By Stephen Dafoe
Morinville – Maritime comedian Jimmy Flynn brought his trademark brand of humour to a midweek audience Wednesday night, giving the sold out crowd at Morinville Community Cultural Centre plenty of belly laughs.
After three-and-a-half decades of performing across the country and around the globe, the secret of Flynn’s success is not so much his down home humour or comedic timing, but his love of people and utter joy in making new friends. That desire to meet new people and make lasting connections is sincere, and Flynn has been as touched by his audiences as his audiences have been touched by him.
“They say laughter is the best medicine,” Flynn said. “There’s a guy in Hamilton, Ontario had a double lung transplant and a heart transplant. He’s one of the only people that survived that operation. When he got his new lungs he didn’t know how to laugh. So he got some of my CDs and it made him laugh. And he came down to the show and he thanked me. That’s what gives you goose bumps.”
Flynn recounts another story of a man who survived cancer after being told he had six months to live. The man recently e-mailed the comedian to tell him he’d listened to the CDs so many times he not only knew all the material, he knew when Flynn paused to take a breath while delivering the material. “He said it took him through his darkest times,” Flynn said. “That’s the reward.”
It is a simple philosophy the entertainer brings to his show – a love of people, a love of having fun, and a sense of remembering to remain young at heart. “Big people were once little people, but got big,” he said. “But they’re still little people in their minds. It says in the Bible, ‘Be like the children,’ right? So if you can make people clap and sing and bring some of their childhood back to them. I know people come to my shows and they thank me [saying] it was the best night they’ve ever had in their life. That’s quite a statement.”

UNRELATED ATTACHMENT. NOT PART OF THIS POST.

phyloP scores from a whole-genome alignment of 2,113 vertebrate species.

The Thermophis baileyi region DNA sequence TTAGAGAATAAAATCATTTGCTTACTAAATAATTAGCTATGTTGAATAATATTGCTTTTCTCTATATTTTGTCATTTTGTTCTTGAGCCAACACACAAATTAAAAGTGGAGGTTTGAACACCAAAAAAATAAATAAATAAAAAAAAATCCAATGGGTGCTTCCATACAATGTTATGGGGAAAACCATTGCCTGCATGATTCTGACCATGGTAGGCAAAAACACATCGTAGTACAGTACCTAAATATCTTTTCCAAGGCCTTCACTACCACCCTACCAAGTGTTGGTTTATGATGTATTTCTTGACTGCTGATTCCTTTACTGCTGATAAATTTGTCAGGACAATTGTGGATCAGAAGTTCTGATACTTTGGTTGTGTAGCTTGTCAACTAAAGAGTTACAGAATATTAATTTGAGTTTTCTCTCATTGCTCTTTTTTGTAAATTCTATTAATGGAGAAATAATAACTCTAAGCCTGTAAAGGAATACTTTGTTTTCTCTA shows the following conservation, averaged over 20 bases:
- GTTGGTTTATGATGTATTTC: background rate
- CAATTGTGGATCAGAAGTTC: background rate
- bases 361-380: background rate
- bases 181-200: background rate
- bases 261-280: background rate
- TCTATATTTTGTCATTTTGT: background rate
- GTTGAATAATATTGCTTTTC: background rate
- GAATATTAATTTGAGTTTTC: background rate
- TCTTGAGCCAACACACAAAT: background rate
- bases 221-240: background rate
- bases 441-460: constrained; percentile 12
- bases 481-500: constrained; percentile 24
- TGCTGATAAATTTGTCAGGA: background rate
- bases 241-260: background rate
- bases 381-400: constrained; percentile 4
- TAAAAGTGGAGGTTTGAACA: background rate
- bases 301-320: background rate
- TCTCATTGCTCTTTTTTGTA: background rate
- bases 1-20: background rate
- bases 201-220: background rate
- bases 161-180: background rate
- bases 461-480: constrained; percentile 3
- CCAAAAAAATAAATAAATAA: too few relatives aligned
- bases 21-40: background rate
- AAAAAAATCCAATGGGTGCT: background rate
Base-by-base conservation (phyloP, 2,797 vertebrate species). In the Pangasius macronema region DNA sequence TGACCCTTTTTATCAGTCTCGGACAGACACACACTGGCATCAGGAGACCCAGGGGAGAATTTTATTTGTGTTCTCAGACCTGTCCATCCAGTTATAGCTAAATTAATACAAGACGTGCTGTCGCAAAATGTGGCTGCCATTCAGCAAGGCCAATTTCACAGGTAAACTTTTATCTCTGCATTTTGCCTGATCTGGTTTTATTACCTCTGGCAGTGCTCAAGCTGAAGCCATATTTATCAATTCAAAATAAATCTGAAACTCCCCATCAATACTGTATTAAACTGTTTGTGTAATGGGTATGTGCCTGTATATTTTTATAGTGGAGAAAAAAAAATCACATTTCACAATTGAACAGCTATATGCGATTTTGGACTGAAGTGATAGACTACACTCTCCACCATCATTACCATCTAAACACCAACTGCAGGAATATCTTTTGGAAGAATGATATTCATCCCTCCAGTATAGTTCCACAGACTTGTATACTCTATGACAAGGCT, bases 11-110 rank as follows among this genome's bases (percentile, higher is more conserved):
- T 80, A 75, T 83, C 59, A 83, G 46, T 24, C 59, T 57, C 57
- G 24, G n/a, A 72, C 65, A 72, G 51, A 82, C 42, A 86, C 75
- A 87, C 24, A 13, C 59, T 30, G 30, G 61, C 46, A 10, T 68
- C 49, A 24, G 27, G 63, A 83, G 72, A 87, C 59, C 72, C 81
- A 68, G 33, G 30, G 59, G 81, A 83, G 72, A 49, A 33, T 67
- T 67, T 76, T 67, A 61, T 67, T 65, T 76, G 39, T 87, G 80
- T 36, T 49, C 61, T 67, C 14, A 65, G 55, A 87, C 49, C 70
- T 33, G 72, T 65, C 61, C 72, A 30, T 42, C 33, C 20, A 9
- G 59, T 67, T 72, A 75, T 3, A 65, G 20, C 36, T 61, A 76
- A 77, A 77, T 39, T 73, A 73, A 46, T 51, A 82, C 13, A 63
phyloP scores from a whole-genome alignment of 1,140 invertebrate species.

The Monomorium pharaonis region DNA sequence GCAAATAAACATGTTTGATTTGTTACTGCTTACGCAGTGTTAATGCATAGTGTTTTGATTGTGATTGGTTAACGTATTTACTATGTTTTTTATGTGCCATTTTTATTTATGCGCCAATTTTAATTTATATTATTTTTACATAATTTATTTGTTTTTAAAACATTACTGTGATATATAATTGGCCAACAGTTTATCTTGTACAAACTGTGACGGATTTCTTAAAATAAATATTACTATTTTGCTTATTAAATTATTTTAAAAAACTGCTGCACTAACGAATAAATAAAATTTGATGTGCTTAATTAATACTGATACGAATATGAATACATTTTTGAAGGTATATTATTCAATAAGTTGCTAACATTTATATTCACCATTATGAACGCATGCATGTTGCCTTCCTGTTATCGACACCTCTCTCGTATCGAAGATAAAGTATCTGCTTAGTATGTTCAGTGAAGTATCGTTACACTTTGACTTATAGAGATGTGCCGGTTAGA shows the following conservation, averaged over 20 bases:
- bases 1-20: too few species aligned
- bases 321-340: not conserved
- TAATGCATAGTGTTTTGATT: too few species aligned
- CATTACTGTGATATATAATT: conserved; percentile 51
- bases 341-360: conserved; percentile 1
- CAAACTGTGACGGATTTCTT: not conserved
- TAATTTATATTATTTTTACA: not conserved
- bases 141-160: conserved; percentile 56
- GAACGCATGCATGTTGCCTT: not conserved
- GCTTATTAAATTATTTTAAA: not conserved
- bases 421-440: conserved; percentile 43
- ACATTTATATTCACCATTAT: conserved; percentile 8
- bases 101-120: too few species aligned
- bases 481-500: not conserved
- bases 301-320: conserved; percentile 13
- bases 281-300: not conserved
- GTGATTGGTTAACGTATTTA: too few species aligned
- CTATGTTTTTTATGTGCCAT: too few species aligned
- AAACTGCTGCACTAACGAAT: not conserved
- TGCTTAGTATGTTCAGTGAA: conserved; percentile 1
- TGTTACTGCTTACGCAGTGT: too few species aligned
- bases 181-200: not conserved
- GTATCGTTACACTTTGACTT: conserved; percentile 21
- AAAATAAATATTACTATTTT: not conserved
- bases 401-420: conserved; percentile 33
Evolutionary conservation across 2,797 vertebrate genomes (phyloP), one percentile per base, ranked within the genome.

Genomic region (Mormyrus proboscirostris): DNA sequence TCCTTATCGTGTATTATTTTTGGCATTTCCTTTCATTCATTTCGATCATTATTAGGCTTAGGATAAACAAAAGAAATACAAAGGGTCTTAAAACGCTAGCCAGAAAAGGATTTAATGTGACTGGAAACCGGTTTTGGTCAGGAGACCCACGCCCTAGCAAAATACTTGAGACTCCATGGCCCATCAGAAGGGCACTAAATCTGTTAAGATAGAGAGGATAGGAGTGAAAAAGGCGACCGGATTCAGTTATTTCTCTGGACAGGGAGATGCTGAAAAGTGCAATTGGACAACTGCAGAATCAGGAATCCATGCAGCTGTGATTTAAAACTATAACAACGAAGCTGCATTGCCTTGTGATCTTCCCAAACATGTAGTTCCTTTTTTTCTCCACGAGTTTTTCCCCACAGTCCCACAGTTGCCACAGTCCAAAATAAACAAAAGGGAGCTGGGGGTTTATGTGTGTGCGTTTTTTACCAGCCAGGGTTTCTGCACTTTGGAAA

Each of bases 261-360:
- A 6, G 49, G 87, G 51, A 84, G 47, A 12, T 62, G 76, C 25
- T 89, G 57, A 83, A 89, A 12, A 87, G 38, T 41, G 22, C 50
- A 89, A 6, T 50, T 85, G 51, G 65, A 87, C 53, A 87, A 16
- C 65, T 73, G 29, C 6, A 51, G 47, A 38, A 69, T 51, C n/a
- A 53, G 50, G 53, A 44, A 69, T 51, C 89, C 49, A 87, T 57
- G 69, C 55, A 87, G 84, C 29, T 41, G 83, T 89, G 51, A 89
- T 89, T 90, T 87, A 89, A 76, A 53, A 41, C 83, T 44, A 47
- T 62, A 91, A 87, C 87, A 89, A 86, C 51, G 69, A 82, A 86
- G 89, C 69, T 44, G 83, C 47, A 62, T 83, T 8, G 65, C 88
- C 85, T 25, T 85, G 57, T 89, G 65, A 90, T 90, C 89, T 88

But for Flynn the reaction to his show seems to know no geographical or age barrier. He meets friendly and welcoming people wherever he goes because he looks for them wherever he goes by his positive outlook on life. As a result, his shows are well received wherever he travels because of the infectious enthusiasm he brings to his performances. “Your face is a mirror of what you are,” Flynn said, reflecting on his own philosophy of life. “If you walk around smiling [and] I do it all the time. You go to the mall and just smile at somebody. They smile back at you. A smile and a joke and away you go.”
And away Flynn went for two hours Wednesday night, telling stories, jokes, and uplifting the audience with song. From his opening jokes to a final standing ovation that turned into a hand-clapping join along on his final number, Flynn left his Morinville audience feeling good about the show and themselves.
But feeling good and laughing is something the comedian feels is extremely important today.
“There’s hard times going on in the world today,” Flynn said, adding he was spending the next two days performing in salve Lake. “Those people have been through a traumatic experience. I hope my show will bring a bit of humour back to them.”
While Flynn is entertaining audiences in Slave Lake, Country performer Joe Hikk and his band will be at the Community Cultural Centre. Doors open at 7:30 p.m. and showtime is 8:30 p.m. Tickets are $35 and a limited number will be available at the door.
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